Co-written by Knar Bedian

It was quite the sight last Sunday afternoon: thousands of festival-goers lounged across the cobblestone, basking in both sun and sound with not a care in the world. Indeed, after a lively first two days at Boston Calling, the laziness was justified. Acts like Kurt Vile and Phosphorescent were the perfect soundtrack to midday relaxation.

But as the festival’s final day progressed, it became clear that fans were only re-charging. The latter part of Sunday featured perhaps the most electric energy of the weekend, band T-shirts and all (Brand New and Modest Mouse, anyone?) Whether that meant fanbases warring for the front row at the Blue Stage or Dan Smith of Bastille tearing it up, Boston Calling certainly ended its May festivities with a bang.

The band from Boston that made us forget we’re in Boston: Tigerman Woah!

Boston’s own bearded, tattooed, and overalled band certainly offers something new to our city. The group sounds like they drove a big ol’ pickup truck from Georgia all the way to Boston but crashed into a pack of heavy metal bikers on the way. On Sunday, Tigerman Woah! played everything from a Southern death march of sorts, to croaking, gritty bluegrass. But don’t be deceived by their rough ‘n’ tough image. There were moments when the band showed us what they truly care about the most: the music. It was obvious to our ears, but we caught a glimpse of this when upright bass player Kevin Landry stealthily tweaked the peg of his bass mid-song to make sure he was still in tune.

Yet no matter how many times you listen to their albums, you’re never quite prepared for the foot-stomping shenanigans these guys bring to the stage. When he wasn’t plucking away at his instrument, Landry was planting a kiss on lead singer Adam Kaz’s head. He even took the classic rockstar finish to a new level. Forget saluting the crowd by raising your guitar — Landry ended the set by triumphantly lifting his upright bass into the air.

 

The band most likely to have major neck cramps: Kurt Vile and the Violators

Has anyone ever seen Kurt Vile’s face? No luck for Boston on Sunday, but Vile certainly brought a rock ‘n’ roll ‘tude — complete with red cigarette jeans and a mane of brown, wavy hair that any girl would be lucky to have. From opener “Wakin on a Pretty Day” right up to the saxophone squeaks on last song “Freak Train,” Vile and his accompanying band were hunched over their instruments — hair draped across their faces — as if the audience wasn’t even there. Instead of alienating listeners, though, it somehow become a symbol of effortless cool. Underneath Vile’s Dylan-esque drawl, hazy guitar licks and meandering melodies melted through the air just the same as the smoke trailing from the stoners in the crowd. If Vile and co. suffered any post-gig neck cramps, it wasn’t in vain.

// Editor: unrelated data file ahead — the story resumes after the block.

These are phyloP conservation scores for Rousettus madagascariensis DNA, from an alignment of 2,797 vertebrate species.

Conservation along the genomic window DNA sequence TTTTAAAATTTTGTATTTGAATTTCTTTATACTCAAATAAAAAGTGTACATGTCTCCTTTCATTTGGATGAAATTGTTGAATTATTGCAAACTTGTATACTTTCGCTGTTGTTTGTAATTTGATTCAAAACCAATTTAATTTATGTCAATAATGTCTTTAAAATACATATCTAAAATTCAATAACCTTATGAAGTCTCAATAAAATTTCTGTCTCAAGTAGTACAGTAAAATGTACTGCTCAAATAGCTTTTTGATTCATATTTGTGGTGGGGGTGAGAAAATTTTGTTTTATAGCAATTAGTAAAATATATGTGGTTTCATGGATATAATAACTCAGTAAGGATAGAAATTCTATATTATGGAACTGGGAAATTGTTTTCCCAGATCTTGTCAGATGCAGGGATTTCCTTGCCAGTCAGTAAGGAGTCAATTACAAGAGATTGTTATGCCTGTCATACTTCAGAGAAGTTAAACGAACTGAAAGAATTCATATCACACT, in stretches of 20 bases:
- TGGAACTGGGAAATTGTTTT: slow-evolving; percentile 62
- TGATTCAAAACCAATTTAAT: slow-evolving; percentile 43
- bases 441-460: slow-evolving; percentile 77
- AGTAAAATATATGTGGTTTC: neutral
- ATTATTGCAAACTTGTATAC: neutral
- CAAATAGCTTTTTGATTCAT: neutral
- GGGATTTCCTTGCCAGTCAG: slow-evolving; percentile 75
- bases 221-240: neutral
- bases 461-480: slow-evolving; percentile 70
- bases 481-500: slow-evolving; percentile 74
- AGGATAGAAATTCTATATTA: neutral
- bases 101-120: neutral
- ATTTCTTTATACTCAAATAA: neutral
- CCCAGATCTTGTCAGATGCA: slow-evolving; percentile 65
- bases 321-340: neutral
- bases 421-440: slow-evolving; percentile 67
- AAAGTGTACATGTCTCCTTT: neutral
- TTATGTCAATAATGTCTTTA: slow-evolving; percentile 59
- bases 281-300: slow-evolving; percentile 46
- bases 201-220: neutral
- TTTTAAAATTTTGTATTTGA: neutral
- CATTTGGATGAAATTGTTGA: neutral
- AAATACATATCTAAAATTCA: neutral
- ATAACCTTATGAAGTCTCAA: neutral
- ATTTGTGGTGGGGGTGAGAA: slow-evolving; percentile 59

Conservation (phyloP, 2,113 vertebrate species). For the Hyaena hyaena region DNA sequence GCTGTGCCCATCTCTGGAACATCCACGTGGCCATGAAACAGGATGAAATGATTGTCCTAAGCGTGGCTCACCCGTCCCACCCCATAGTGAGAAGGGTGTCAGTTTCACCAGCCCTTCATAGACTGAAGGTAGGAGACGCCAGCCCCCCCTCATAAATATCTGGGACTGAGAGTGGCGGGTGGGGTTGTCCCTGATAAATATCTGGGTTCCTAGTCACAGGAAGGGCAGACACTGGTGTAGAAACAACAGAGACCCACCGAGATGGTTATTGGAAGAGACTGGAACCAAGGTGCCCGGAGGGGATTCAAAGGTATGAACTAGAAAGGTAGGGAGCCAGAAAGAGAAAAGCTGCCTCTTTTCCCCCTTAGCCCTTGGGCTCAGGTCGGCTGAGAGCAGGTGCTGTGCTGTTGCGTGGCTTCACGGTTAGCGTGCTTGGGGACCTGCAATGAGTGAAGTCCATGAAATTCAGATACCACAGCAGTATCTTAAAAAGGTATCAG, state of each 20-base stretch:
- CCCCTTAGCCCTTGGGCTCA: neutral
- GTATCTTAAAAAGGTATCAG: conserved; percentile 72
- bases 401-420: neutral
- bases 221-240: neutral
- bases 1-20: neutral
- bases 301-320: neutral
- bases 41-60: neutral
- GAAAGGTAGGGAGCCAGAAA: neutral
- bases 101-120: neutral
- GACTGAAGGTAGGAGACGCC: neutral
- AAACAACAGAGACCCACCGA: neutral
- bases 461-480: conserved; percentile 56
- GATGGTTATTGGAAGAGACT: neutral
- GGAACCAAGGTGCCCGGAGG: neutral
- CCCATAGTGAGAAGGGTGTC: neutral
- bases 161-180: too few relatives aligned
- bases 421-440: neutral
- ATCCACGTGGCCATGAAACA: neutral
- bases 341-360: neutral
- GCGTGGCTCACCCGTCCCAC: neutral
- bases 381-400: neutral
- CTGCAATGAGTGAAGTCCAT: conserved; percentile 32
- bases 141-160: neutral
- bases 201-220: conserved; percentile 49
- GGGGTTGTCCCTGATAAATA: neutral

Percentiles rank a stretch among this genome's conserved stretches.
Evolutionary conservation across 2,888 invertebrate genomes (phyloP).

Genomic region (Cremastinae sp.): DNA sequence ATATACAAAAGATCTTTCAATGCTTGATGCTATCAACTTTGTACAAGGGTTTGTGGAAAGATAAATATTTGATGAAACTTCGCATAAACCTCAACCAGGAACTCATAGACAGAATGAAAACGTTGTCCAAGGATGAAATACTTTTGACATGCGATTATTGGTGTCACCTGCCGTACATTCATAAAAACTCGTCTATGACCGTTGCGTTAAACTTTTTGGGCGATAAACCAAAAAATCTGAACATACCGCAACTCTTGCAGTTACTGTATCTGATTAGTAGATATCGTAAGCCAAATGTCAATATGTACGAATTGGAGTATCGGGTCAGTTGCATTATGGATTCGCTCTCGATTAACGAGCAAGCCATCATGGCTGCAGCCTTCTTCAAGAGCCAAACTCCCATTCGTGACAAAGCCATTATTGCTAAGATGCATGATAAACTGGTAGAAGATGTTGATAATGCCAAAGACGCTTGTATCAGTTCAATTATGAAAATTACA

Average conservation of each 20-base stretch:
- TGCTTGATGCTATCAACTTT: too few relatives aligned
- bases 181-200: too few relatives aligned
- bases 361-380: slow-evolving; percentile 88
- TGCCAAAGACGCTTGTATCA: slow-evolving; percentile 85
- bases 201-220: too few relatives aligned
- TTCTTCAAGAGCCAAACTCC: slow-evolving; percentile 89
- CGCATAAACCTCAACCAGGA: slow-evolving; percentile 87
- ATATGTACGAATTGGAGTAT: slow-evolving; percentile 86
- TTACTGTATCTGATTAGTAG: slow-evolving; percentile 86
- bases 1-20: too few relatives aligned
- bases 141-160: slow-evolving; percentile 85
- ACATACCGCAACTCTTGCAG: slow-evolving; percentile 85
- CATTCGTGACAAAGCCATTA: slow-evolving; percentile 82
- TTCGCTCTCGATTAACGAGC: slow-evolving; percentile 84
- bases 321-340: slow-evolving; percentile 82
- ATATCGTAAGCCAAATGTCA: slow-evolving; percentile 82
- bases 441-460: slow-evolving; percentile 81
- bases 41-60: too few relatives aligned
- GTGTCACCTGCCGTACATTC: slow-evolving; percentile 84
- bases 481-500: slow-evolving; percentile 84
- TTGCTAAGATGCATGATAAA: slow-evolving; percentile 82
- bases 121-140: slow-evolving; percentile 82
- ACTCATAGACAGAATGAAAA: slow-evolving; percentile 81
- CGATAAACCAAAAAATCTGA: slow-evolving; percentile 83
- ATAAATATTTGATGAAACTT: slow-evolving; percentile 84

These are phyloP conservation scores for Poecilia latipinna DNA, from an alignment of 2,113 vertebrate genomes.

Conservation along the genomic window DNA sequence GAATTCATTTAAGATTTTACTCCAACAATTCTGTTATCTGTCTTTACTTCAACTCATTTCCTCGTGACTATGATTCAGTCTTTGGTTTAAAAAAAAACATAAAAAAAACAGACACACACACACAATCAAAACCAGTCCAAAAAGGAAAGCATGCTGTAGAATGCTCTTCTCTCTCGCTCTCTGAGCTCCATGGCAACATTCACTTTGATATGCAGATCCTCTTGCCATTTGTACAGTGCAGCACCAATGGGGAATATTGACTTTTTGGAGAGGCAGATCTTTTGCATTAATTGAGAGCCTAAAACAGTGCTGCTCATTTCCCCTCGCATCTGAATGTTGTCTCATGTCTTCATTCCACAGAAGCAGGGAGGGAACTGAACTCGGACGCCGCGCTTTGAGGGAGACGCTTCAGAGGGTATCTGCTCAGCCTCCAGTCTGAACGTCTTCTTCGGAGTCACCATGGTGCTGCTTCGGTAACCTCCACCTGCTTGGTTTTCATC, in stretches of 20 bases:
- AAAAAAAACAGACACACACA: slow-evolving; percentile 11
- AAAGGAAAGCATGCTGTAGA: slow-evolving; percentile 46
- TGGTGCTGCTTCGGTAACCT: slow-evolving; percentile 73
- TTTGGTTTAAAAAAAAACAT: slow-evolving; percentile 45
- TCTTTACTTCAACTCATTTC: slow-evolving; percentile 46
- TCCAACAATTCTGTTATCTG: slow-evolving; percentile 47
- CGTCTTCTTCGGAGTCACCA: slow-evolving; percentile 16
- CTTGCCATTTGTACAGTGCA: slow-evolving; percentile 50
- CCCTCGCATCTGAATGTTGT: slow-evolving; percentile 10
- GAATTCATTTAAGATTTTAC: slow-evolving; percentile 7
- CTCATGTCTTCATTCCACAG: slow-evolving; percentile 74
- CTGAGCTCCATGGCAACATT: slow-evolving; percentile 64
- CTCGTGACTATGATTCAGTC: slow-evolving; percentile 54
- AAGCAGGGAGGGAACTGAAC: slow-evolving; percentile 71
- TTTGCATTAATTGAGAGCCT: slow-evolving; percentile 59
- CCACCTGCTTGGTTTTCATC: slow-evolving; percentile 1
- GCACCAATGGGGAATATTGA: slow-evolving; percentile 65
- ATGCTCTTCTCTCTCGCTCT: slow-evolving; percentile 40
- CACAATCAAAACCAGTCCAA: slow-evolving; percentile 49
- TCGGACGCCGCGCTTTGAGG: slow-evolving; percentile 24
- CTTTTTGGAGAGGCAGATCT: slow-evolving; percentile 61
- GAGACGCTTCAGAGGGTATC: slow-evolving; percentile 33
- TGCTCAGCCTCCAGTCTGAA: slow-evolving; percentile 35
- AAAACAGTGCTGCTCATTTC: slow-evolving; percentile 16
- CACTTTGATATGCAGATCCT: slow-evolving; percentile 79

The band that was most under-appreciated: Phosphorescent

Puffs of smoke signaled the start of Phosphorescent’s set — one filled with slow burners like “Terror in the Canyons (The Wounded Master).” The act’s solo artist Matthew Houck was backed by a pair of drumsticks, fingers running across a piano keyboard, the strumming of a sparkly blue electric guitar, and the steady shake of one handful of maracas.

But neither enthusiastically whoop-ing his way through “Ride on / Right On” nor attempting to get the audience to clap along seemed to interest the crowd much. Somehow they even resisted the perfectly summery twang of steel pedal riffs. So when closing out with a sluggish “Nothing Was Stolen (Love Me Foolishly),” Phosphorescent was ushered off stage with polite applause, but not quite the ovation the performance deserved (or even as loud of a cheer as given to the ASL interpreters he thanked.)

 

The band that had a lot to say: Tegan and Sara

Tegan and Sara could probably charm their way through anything… apparently even a set plagued with sound issues (to the fault of Boston Calling, at least). It was no matter that their vocals sounded muted at times; their sisterly stage banter more than made up for it. Not a song intermission went by without the leather-jacketed duo addressing the crowd or playfully arguing with each other. At one point, Sara turned a setlist dispute into a metaphor for life (“I’ve got agency over this setlist. I’ve got agency over my life… I’m gonna do what I wanna do”), later joking, “The band’s called Sara, not Tegan and Sara.”

Of course, the sisters didn’t just showcase their talking skills. They demonstrated their musical prowess with a standout set that brought a tasty serving of pop to an otherwise rock-heavy lineup. Sparkly, dance-y numbers like “Walking With A Ghost” were the rule, not the exception, so even a track like “I Know I Know I Know” pulsed with extra synth. And as for their dual vocals? Well, turns out that for every onstage disagreement, we got a perfect harmony.

 

The band that won Boston Calling: Bastille

There was no need to tell the crowd to throw their hands up in the air last Sunday — they were already up there when it came time for Bastille. Sure, the audience had their fists pumping and arms flailing en masse, but frontman Dan Smith matched their energy as he jumped around on stage, twirling his single drum stick. When Smith finally bounded off stage to make his way through the crowd, you could see his grey hoodie bobbing up and down as he danced through the sea of fans.

But the band did more than make female hearts throb — little baseball hats could be seen nodding to the music as even the younger kids in the crowd sang along. It was a performance for the young, the old, the Bastille devotees, the crowd members who’d only ever heard “Pompeii” on the radio. The only catch was that Bastille didn’t give us everything we wanted all at once. Dramatic pauses created just the right amount of suspense as the crowd held it all in before breaking out into the next verse.

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